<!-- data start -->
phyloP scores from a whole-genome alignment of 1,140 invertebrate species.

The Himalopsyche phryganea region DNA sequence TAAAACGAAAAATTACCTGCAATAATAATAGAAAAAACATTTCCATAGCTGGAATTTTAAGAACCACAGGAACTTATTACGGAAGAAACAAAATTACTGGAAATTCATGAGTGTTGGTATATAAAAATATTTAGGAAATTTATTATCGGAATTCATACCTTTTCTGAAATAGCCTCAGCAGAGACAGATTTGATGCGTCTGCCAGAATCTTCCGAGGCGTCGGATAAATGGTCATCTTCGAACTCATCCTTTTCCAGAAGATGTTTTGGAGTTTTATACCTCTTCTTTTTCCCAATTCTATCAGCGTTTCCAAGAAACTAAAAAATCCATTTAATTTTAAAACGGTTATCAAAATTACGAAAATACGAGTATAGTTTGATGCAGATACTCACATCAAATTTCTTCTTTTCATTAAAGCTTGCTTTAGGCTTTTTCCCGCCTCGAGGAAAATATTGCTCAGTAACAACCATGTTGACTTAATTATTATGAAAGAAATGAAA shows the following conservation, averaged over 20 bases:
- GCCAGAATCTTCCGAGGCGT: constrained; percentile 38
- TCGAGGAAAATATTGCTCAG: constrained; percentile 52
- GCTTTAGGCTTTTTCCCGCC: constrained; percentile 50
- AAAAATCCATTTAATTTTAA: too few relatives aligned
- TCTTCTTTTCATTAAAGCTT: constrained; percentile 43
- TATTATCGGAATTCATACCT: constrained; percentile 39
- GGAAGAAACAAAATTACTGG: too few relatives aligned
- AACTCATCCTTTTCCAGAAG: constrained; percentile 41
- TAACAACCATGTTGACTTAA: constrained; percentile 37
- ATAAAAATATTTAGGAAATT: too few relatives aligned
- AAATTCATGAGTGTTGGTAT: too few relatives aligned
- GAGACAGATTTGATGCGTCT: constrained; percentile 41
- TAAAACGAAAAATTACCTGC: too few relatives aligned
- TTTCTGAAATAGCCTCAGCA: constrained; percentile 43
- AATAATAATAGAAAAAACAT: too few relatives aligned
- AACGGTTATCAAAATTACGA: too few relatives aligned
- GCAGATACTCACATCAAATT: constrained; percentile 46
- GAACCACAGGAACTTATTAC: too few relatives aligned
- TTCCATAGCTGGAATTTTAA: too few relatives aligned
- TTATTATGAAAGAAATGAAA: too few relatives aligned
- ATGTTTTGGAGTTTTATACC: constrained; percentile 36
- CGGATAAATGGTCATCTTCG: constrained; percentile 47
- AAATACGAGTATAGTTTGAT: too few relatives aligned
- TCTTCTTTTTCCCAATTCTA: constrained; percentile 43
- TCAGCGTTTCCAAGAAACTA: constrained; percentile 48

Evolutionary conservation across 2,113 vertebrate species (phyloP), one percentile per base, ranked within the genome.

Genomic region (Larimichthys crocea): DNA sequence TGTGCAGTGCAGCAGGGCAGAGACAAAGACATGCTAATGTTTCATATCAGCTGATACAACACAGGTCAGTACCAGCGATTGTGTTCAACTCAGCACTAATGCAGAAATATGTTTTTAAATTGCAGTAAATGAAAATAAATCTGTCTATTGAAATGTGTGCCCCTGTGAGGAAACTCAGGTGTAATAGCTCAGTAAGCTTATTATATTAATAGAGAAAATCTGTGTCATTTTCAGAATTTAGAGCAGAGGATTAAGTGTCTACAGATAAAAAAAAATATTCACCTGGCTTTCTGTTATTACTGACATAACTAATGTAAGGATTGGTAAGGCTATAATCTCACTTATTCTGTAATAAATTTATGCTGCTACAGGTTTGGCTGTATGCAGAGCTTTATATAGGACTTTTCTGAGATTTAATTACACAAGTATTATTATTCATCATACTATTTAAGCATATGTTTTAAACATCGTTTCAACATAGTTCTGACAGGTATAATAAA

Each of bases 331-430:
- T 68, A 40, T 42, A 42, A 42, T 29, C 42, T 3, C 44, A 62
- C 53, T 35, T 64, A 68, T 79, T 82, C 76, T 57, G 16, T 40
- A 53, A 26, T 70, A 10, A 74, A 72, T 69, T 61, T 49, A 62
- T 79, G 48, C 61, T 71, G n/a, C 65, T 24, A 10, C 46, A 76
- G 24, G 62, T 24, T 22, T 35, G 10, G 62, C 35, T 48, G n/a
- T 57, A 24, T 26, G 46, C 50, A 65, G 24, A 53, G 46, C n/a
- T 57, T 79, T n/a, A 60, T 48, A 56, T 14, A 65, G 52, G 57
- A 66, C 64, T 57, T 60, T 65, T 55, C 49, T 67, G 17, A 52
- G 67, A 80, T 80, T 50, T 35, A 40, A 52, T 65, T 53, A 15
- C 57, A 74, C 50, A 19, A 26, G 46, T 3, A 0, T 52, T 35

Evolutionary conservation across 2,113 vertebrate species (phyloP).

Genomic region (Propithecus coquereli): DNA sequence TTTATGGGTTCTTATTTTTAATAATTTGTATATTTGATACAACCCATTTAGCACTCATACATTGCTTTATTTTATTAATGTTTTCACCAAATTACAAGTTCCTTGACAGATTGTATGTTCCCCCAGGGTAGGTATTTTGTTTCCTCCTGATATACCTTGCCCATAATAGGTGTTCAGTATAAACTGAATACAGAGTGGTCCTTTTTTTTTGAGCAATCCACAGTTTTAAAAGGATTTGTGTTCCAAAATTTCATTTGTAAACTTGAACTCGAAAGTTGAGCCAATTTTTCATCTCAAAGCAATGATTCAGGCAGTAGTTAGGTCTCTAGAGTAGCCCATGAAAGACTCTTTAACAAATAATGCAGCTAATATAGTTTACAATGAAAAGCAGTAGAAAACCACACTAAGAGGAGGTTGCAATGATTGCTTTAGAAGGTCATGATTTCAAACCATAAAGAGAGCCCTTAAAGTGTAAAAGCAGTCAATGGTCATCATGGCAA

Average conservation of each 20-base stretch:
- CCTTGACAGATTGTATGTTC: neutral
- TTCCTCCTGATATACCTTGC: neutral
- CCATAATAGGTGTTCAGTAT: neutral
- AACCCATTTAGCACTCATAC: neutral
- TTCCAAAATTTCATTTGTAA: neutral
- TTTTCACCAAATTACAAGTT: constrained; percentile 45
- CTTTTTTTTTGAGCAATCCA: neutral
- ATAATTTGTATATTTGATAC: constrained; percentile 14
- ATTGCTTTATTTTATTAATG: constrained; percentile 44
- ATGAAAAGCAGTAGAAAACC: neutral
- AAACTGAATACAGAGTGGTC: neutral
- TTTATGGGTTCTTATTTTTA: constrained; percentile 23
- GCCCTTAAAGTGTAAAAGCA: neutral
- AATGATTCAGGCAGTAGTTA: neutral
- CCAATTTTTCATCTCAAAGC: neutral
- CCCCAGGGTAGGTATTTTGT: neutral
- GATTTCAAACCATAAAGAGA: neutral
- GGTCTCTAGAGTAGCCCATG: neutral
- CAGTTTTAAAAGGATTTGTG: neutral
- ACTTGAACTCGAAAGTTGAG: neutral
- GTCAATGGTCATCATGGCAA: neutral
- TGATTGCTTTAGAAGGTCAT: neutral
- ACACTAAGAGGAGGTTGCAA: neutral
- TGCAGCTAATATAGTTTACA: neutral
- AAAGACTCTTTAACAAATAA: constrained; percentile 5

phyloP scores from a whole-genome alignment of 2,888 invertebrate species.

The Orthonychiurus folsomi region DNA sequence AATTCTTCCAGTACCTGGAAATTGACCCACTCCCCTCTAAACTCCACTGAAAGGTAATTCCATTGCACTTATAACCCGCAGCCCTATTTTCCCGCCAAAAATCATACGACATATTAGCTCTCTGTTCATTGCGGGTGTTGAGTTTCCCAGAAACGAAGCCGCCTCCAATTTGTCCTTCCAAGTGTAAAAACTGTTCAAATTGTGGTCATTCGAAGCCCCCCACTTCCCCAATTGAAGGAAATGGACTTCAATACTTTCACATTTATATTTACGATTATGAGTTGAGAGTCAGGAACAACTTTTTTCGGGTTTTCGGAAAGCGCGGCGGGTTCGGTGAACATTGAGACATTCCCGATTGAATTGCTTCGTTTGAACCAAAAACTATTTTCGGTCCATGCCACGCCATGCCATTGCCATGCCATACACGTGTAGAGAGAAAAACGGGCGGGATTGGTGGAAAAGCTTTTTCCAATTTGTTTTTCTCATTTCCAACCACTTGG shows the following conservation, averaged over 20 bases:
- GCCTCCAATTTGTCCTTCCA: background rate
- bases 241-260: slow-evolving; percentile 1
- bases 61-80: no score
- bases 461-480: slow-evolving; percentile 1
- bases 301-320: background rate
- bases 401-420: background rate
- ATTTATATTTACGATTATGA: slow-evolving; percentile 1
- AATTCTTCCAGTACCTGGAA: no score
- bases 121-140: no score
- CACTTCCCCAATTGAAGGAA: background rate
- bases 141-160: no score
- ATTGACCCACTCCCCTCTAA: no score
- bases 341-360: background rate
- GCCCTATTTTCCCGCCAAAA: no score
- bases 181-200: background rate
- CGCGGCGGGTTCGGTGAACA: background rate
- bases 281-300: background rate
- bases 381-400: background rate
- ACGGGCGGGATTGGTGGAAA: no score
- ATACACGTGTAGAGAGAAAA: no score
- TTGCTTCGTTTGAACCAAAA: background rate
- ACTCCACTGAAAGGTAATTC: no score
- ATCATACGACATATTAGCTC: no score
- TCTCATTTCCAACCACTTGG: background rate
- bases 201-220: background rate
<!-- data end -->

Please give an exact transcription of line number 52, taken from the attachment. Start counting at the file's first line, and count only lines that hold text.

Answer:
- ATTGCTTTATTTTATTAATG: constrained; percentile 44